How medication mistakes happen in the hospital

Originally published in MedPage Today

by Katrina Woznicki, MedPage Today Contributing Writer

Hospitalized patients were often clueless when asked about their medications, with almost all of them unable to name all their medications and many leaving out as many as a half-dozen drugs they have been prescribed, according to a small survey of patients in a Colorado hospital.

Ninety-six percent of the 50 patients surveyed left out at least one drug when they were asked to list their medications, and, on average, patients omitted 6.8 medications, Ethan Cumbler, MD, of the University of Denver, and colleagues reported in the Dec. 10 issue of Journal of Hospital Medicine.

Moreover, 44% of the patients thought they were taking a medication that had not been prescribed.

The researchers conducted the patient survey as part of a larger project examining a potential role for patients in reducing medication errors and improving patient safety.

“This study is a first for raising the questions ‘How involved should patients be in their hospital medication safety?’ and ‘How do you involve them?'” Cumbler told MedPage Today.

“We don’t live in a perfect healthcare system and errors do occur. If you have a patient who wants to be involved in their medication safety, you have to let him or her know what they’re taking and to let them be an active participant.”

Among scheduled medications, patients commonly omitted several important therapeutics, including antibiotics, cardiovascular drugs, and antithrombotics.

When asked about PRN medications, patients were most likely to omit analgesics and gastrointestinal medications.

“The patient, as the last link in the medication administration chain, represents the final individual capable of preventing an incorrect medication administration,” Cumbler et al wrote in the journal article.

But if the survey reflects the average hospital patient, this is a weak link.

The majority of the participants, 81%, said seeing a hospital medication list would improve their satisfaction with the care they received; however, only 28% reported that they saw such a list.

A total of 50 participants answered questions about their outpatient and inpatient medications and described their attitudes about hospital medications and level of interest in patient involvement in hospital safety.

The findings, Cumbler added, only provide a snapshot of one small group of inpatients at one hospital.

The average age of participants was 54, 46% were men, and 74% were non-Hispanic white.

Patients were on an average of 5.3 outpatient prescription medications, 2.2 over-the-counter medications, and 0.2 herbal remedies.

Age did prove to be a factor in patients’ ability to accurately identify their hospital medications. Patients age 65 and younger omitted 60% of their PRN medications, whereas patients 65 and older failed to report 88% (P=0.01).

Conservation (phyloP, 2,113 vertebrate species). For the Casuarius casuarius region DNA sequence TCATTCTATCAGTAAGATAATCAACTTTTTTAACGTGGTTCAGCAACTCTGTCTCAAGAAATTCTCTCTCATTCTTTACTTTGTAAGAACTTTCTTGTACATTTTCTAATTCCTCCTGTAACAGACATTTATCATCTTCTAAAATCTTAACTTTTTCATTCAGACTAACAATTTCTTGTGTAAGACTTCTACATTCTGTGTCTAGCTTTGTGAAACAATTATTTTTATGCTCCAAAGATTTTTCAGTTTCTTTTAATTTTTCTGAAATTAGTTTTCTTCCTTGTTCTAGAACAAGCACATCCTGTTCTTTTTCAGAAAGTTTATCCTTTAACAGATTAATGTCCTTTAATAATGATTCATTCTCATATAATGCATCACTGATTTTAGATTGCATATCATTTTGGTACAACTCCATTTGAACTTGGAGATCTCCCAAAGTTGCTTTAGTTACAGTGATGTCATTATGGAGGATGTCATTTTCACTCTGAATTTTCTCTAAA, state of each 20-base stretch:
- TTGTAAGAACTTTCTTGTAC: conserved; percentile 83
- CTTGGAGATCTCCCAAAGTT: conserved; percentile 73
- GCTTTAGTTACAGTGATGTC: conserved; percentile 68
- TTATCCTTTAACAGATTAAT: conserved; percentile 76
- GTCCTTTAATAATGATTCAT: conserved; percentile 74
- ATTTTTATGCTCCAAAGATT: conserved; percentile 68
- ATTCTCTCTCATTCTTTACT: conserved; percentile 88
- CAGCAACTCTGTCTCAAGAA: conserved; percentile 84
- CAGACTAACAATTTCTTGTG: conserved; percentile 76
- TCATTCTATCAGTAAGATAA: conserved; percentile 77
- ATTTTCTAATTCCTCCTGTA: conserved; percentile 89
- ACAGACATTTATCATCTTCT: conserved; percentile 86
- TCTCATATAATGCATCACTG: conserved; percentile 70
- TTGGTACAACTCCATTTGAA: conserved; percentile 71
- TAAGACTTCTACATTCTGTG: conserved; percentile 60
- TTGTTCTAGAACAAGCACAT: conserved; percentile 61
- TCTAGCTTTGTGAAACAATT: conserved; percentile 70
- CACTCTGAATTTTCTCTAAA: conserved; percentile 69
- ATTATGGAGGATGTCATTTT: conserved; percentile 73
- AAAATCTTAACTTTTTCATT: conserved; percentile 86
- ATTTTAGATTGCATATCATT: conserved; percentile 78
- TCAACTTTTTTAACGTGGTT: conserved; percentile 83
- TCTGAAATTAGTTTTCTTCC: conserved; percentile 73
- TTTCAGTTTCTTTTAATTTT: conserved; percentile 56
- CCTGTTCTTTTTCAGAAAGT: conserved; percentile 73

Hospital organizational culture and the complexity of medicine itself pose challenges for inpatients to keep track of their medications, said Ruth S. Day, PhD, Director of the Medical Cognition Laboratory and Associate Professor of Psychology and Neuroscience at Duke University, who was not involved in the study.

“People have trouble perceiving, pronouncing, and remembering medication names even under the best of circumstances,” Day said in an interview.

Protocols for outpatient medication monitoring have garnered a lot of attention, added Derung Mimi Tarn, MD, PhD, Assistant Professor of Family Medicine at the University of California at Los Angeles Medical Center, who was not a part of the study.

However, there has been very little focus on the inpatient setting, and it is not routine to give patients medication lists in the hospital. The issue, Tarn said in an interview, warrants further investigation.

Moreover, whether patients could even be effective at reducing hospital medication errors is uncertain.

Patients with dementia or delirium or those in the ICU may not prove helpful in ensuring hospital medication safety, said Tang. “However, there are definitely patients in the hospital who could serve as a valuable stopgap — for example, obstetrics patients and parents of pediatric patients,” she said. “The level of patient participation would need to be individually based.”

Cumbler agreed that “one solution will not work for all,” and that approaches to inform inpatients may have to be customized depending on factors such as condition and age.

The study, he added, was only designed to assess whether patients were informed about their hospital medications and whether they were interested and prepared to be more active participants in their care.

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